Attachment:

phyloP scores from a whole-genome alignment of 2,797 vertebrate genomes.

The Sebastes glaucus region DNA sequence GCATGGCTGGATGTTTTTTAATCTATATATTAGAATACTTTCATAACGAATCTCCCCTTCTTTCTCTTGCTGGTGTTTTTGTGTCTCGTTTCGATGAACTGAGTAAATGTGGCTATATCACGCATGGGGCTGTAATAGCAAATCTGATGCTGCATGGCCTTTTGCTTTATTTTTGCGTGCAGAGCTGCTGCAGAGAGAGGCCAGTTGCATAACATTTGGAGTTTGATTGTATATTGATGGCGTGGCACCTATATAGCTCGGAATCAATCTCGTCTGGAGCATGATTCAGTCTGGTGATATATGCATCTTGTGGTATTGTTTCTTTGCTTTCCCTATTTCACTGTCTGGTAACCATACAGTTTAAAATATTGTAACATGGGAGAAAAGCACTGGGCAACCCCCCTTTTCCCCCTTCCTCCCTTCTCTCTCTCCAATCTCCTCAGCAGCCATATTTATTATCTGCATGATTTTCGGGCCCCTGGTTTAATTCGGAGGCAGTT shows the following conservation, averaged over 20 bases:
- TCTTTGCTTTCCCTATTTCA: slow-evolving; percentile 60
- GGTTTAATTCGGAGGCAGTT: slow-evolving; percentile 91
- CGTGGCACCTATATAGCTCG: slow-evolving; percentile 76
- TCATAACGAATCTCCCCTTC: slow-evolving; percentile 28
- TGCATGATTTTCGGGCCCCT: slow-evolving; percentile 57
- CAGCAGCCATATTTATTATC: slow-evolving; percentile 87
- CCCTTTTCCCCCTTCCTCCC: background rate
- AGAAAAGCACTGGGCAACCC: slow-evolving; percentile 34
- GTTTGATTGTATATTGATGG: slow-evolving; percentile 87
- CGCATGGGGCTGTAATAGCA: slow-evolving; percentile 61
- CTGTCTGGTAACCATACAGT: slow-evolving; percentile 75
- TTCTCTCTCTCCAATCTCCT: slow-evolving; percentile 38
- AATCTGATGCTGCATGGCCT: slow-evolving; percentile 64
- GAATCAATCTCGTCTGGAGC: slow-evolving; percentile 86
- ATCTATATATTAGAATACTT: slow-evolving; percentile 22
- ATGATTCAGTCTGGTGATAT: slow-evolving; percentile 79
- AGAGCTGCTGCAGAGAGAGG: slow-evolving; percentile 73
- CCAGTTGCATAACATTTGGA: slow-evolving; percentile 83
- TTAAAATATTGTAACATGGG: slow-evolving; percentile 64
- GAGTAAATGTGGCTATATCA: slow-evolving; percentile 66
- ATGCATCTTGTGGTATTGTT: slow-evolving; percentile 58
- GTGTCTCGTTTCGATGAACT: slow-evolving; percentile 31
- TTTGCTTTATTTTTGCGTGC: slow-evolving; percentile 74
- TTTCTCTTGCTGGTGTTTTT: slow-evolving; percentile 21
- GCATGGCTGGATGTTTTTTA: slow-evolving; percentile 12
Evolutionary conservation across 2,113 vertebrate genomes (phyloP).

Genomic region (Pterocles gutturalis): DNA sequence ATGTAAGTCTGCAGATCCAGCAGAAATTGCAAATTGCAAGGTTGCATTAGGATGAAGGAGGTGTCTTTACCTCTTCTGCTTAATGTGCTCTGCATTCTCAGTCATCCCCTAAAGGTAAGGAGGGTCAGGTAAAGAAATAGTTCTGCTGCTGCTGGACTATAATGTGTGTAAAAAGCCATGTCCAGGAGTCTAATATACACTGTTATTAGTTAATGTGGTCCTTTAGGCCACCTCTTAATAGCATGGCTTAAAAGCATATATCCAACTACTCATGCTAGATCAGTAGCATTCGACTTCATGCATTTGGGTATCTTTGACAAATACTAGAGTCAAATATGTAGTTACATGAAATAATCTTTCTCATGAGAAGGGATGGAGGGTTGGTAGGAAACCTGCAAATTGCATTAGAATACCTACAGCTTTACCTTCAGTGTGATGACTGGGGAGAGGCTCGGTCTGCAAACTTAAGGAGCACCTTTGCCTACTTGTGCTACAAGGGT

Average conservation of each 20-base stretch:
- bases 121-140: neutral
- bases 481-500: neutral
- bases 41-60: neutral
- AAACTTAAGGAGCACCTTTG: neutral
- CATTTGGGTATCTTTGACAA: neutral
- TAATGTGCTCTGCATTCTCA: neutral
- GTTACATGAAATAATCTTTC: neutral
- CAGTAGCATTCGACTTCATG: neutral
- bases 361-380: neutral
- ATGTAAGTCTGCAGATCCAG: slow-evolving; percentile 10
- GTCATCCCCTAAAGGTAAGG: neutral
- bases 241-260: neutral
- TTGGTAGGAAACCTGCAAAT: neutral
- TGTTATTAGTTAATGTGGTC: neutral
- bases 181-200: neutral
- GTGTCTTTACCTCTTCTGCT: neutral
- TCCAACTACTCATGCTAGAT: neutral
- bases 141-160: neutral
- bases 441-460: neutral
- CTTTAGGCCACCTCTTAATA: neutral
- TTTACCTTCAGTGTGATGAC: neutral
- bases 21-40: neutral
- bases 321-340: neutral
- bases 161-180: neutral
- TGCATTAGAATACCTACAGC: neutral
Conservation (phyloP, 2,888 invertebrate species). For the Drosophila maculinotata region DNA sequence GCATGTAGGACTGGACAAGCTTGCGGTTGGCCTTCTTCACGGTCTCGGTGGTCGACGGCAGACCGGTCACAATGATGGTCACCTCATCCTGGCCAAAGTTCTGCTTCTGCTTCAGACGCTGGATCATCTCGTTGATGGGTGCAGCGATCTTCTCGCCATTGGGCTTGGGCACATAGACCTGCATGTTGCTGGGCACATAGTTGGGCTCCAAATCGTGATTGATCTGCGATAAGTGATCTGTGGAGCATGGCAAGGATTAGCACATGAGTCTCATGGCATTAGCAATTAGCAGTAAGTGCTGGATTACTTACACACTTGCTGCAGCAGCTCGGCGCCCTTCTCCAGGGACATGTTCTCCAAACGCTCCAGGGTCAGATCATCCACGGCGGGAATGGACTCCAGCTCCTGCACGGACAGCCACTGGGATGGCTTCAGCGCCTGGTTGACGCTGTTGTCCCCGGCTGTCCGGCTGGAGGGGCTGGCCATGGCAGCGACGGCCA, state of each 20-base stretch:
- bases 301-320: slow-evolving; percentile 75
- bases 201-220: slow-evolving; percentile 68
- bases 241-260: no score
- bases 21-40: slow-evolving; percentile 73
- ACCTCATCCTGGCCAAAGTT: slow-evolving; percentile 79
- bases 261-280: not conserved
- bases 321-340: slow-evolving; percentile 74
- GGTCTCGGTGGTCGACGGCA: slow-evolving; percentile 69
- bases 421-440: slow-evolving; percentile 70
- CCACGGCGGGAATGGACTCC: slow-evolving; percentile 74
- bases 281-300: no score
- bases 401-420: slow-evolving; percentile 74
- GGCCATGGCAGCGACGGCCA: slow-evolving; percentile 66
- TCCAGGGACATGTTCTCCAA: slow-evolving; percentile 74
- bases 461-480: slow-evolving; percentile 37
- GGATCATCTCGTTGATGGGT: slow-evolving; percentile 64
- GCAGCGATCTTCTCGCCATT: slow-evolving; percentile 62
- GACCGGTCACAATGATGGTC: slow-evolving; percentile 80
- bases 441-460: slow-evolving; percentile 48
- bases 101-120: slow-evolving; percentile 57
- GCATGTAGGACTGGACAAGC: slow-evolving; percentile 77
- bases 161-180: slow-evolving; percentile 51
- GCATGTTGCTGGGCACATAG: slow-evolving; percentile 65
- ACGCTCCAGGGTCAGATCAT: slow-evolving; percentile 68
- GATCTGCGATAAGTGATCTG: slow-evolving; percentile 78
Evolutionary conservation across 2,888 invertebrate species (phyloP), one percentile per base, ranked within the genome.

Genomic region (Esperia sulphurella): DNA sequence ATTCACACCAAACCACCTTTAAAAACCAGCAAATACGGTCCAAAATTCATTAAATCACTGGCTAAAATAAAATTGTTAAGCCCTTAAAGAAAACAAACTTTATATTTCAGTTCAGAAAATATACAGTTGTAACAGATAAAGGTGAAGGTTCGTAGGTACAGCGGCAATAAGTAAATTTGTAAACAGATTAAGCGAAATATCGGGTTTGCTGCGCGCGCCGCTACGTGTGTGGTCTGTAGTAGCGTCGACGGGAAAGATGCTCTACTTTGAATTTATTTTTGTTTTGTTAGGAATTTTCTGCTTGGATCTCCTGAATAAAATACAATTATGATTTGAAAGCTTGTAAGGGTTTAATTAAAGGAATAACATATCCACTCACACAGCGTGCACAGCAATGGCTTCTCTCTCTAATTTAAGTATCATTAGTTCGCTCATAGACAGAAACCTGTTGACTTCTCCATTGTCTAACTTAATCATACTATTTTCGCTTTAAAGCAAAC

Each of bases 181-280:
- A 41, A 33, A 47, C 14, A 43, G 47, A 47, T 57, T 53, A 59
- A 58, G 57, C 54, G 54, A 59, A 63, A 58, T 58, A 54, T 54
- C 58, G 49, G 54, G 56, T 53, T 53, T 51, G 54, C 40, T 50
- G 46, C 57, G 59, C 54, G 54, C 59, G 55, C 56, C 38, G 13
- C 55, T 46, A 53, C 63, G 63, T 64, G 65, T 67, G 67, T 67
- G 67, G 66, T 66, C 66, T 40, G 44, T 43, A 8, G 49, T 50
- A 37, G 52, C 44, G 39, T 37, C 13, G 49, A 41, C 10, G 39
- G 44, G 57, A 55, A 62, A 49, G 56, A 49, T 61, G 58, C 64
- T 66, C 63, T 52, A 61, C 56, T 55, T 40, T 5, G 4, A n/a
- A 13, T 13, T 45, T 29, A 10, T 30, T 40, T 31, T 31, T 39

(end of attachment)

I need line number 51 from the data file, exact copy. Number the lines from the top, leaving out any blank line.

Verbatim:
- TTTACCTTCAGTGTGATGAC: neutral